As magnet programs, students from outside zones who meet minimum grade point average requirements and receive teacher recommendations can apply. Accepted students qualify for transportation to school.

Keith Lerner lives in the Gainesville High School zone and has one son currently attending the finance academy and another who graduated from the program. He said shutting the academy to students from outside zones would reduce the number of students who are truly engaged in the program.

"Students are much more likely to be successful if they're in a program that they're interested in," he said.

Lerner worries that not enough students in the Buchholz zone will be interested in the program, forcing reductions in faculty or other changes.

Judy Lundell, president of the Parent Teacher Association at Buchholz, said she'd favor a plan that limited the number of outside students but didn't exclude them entirely. Even allowing a handful of students would ensure that those most interested in the program can attend, she said.

"Don't eliminate it - cut it down," she said.

School officials have dropped a plan to shift students in Haile Plantation to Gainesville High from Buchholz and make other changes in zones. Gainesville High is just below capacity and Eastside High School has room for more than 200 students.

School Board member Eileen Roy said she had concerns about redrawing zones and favors the new approach. The academies' strict standards mean at-risk students within the zone are turned away, she said, while outside students can attend who have higher grades but less actual interest.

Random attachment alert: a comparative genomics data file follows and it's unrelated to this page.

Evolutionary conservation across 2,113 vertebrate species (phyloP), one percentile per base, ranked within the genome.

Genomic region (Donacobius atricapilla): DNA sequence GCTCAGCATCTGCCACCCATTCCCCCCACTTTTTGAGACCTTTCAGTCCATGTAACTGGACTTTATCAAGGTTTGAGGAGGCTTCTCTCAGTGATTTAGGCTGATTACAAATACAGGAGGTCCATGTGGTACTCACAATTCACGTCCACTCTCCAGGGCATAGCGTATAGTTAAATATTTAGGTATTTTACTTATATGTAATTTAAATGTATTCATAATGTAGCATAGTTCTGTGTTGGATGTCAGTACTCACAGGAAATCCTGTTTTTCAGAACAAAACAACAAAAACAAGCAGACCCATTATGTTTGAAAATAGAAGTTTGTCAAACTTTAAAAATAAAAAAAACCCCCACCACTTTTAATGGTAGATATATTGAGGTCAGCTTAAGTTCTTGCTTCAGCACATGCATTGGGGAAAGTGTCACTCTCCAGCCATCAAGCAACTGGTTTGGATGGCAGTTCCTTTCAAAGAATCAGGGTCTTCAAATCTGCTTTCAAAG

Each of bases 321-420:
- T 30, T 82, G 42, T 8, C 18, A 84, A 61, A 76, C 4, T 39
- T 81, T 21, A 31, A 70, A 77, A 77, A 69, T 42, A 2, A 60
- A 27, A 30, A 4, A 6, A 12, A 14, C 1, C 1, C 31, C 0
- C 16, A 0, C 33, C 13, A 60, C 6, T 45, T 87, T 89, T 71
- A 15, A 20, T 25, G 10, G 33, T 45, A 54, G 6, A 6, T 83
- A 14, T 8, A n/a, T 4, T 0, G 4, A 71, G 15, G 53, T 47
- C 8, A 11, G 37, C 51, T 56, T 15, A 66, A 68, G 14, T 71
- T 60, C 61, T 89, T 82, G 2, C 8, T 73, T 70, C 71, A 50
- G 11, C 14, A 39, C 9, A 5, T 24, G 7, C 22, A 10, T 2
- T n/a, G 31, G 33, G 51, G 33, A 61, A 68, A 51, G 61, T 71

"A lot of the kids use the academies as an excuse to get into Buchholz," she said.

The plan comes as a Feb. 15 deadline looms for students to submit applications to the academies. The district is scheduled to send acceptance letters to students March 7.

Johnson said the plan needs to happen in advance of next year's full implementation of a state law limiting class sizes to 25 students. Reducing overcrowding at Buchholz will make it easier to fulfill the mandate, she said, which applies to core subjects such as English, foreign languages, math, science and social studies.

Boyd said the district considered moving the academies to a less-attended school, but have faculty, supplies and equipment already in place at Buchholz. But he said the decision to locate magnet programs in the growing western part of the county, made before his tenure, seems questionable in retrospect.

"When you have a school in the highest growth area, you sure don't put a magnet program there," he said.

He said students from outside zones will still be able to attend Loften High School, which has a professional academies magnet that includes a concentration in business. But the district will consider limiting outside enrollment in Santa Fe High, which has a magnet Academy of Agriscience.

Lerner said he was concerned that the entire idea of magnet programs in the district could fall by the wayside.

"This is the beginning of the end of magnet programs as we know them in Alachua County," he said.

Nathan Crabbe can be reached at 352-338-3176 or crabben@gville sun.com.